Structural basis for DNA recognition and loading into a viral packaging motor

Carina R. Buettner, Maria Chechik, Miguel Ortiz-Lombardia, Callum Smits, Ima-Obong Ebong, Victor Chechik, Gunnar Jeschke, Eric Dykeman, Stefano Benini, Carol V. Robinson, Juan C. Alonso, Alfred A. Antson

Research output: Contribution to journalArticlepeer-review

Abstract

Genome packaging into preformed viral procapsids is driven by powerful molecular motors. The small terminase protein is essential for the initial recognition of viral DNA and regulates the motor's ATPase and nuclease activities during DNA translocation. The crystal structure of a full-length small terminase protein from the Siphoviridae bacteriophage SF6, comprising the N-terminal DNA binding, the oligomerization core, and the C-terminal beta-barrel domains, reveals a nine-subunit circular assembly in which the DNA-binding domains are arranged around the oligomerization core in a highly flexible manner. Mass spectrometry analysis and four further crystal structures show that, although the full-length protein exclusively forms nine-subunit assemblies, protein constructs missing the C-terminal beta-barrel form both nine-subunit and ten-subunit assemblies, indicating the importance of the C terminus for defining the oligomeric state. The mechanism by which a ring-shaped small terminase oligomer binds viral DNA has not previously been elucidated. Here, we probed binding in vitro by using EPR and surface plasmon resonance experiments, which indicated that interaction with DNA is mediated exclusively by the DNA-binding domains and suggested a nucleosome-like model in which DNA binds around the outside of the protein oligomer.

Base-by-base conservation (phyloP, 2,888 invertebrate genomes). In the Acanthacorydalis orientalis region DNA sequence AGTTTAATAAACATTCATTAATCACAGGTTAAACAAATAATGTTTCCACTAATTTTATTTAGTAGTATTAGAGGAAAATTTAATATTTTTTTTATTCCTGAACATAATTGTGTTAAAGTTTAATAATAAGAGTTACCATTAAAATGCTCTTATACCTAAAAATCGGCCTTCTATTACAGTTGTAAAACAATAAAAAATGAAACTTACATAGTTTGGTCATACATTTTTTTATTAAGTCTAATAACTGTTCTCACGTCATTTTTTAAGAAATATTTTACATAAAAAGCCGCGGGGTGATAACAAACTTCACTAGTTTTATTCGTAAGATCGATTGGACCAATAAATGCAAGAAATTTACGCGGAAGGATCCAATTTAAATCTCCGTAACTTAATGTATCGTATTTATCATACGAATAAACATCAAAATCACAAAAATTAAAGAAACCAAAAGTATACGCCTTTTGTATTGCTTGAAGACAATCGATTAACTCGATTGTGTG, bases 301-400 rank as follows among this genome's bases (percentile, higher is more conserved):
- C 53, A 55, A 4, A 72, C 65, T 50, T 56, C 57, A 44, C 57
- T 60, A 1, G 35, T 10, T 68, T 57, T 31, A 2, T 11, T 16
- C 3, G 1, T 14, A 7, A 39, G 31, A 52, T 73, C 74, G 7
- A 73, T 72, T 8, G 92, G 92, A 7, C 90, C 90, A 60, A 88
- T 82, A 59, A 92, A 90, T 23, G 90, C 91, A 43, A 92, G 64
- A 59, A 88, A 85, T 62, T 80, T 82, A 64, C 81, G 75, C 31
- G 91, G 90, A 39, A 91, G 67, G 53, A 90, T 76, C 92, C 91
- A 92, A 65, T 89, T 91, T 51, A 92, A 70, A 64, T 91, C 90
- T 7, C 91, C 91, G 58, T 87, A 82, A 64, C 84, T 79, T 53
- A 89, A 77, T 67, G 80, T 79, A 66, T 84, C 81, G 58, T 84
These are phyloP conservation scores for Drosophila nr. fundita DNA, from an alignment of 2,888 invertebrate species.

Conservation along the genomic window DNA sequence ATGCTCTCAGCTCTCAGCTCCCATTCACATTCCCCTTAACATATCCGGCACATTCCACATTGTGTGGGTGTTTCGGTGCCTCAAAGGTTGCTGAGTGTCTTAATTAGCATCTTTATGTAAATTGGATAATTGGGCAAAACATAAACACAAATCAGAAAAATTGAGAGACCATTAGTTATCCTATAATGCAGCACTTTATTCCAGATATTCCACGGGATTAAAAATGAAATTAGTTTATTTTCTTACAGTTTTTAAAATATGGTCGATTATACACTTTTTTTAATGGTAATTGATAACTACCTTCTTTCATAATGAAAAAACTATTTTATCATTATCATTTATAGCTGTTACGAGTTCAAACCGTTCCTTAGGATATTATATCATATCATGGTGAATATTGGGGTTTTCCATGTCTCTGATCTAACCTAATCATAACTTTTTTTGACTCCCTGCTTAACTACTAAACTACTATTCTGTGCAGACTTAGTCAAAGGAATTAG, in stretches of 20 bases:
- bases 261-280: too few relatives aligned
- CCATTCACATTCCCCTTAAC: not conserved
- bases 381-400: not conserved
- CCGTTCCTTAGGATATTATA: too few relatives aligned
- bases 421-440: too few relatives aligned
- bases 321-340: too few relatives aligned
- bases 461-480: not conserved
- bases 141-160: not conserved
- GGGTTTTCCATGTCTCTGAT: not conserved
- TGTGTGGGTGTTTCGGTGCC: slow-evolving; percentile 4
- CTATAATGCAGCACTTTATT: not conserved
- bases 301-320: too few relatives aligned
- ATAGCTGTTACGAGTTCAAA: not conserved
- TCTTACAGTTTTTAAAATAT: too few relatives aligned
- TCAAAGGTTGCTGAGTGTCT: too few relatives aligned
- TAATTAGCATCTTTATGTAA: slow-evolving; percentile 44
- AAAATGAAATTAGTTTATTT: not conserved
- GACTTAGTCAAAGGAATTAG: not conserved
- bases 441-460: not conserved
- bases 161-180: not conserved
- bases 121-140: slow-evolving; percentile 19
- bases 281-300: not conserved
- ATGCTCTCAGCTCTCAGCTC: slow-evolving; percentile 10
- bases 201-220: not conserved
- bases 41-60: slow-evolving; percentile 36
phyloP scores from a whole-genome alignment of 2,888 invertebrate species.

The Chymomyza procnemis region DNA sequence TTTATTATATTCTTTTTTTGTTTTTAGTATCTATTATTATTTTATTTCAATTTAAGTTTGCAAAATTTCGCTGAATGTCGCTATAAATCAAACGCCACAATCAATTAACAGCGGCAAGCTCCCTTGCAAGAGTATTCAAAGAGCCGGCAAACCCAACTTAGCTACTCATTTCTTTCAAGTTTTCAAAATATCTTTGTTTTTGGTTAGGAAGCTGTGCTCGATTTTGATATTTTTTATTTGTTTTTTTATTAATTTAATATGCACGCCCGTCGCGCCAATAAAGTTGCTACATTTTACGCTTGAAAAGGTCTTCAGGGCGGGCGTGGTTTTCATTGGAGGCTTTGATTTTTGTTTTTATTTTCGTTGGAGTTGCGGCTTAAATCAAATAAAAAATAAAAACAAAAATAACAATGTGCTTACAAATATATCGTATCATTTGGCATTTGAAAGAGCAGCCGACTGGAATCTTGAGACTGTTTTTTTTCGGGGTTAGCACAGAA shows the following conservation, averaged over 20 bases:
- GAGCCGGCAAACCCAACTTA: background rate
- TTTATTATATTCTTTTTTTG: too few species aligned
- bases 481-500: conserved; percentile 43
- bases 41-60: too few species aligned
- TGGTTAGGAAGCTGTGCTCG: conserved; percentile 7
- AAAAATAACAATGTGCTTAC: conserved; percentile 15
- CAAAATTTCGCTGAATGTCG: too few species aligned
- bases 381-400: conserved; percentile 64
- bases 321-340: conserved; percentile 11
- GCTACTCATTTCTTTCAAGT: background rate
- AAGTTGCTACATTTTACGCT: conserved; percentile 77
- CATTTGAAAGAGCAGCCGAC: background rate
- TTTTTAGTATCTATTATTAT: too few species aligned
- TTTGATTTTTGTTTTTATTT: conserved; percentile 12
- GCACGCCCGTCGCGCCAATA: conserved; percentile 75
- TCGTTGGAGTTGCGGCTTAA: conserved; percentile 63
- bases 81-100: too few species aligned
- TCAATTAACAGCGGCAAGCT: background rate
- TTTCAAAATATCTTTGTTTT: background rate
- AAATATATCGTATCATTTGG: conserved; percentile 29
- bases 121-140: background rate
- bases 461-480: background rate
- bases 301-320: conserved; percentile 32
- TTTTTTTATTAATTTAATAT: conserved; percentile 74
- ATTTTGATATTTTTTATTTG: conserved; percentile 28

Original languageEnglish
Pages (from-to)811-816
Number of pages6
JournalProceedings of the National Academy of Sciences of the United States of America
Volume109
Issue number3
DOIs
Publication statusPublished - 17 Jan 2012

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